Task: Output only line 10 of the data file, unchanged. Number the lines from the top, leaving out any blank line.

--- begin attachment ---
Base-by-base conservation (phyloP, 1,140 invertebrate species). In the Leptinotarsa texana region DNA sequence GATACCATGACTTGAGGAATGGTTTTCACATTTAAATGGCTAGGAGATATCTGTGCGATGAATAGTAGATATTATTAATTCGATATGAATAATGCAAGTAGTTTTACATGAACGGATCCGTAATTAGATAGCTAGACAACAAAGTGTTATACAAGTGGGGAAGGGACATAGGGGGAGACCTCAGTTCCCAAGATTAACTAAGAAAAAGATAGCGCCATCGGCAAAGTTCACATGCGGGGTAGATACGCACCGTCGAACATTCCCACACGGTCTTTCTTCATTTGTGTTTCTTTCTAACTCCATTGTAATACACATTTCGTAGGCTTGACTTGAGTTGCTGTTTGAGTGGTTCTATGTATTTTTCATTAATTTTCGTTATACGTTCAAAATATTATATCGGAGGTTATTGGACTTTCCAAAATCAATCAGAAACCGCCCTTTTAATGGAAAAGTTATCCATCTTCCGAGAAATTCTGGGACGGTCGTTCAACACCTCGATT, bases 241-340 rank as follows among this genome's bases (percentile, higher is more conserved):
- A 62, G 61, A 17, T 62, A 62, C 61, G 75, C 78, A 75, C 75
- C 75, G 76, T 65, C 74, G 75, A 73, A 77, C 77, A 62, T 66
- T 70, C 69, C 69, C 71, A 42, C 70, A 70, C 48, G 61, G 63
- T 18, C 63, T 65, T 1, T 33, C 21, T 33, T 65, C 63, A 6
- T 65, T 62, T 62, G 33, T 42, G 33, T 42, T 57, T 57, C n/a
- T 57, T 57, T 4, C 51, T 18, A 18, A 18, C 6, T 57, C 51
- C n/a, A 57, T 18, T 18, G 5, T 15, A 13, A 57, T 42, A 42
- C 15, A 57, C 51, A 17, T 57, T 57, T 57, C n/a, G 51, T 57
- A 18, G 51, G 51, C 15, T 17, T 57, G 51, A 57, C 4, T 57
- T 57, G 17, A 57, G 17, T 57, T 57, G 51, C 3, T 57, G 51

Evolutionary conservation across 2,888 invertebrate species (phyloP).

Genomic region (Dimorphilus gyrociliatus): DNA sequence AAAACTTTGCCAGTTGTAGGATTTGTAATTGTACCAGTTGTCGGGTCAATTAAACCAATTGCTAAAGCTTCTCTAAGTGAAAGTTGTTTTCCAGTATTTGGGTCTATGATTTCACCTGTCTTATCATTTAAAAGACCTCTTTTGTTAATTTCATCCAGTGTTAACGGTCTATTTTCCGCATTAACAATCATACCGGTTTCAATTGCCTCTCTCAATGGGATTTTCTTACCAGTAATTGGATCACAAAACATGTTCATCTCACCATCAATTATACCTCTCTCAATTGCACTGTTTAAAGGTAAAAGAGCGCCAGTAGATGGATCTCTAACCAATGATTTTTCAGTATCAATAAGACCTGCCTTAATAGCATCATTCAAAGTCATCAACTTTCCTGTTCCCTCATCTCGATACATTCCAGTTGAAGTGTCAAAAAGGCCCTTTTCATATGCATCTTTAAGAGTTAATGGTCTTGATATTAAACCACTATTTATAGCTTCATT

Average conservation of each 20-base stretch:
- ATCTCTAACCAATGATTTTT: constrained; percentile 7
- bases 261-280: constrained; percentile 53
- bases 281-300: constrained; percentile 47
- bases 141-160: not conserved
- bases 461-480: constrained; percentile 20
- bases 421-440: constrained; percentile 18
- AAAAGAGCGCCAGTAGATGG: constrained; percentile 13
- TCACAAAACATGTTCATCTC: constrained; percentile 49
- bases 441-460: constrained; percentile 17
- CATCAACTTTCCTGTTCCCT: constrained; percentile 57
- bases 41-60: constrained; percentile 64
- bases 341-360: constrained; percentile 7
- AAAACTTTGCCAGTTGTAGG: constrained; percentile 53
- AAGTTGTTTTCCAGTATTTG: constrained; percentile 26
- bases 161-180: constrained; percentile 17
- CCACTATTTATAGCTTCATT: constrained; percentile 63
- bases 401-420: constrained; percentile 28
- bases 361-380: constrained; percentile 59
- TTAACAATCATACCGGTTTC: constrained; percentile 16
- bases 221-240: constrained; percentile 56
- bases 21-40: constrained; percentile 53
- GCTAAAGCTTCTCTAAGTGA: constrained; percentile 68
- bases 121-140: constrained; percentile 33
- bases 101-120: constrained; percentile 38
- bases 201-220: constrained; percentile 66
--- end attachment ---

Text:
- A 18, G 51, G 51, C 15, T 17, T 57, G 51, A 57, C 4, T 57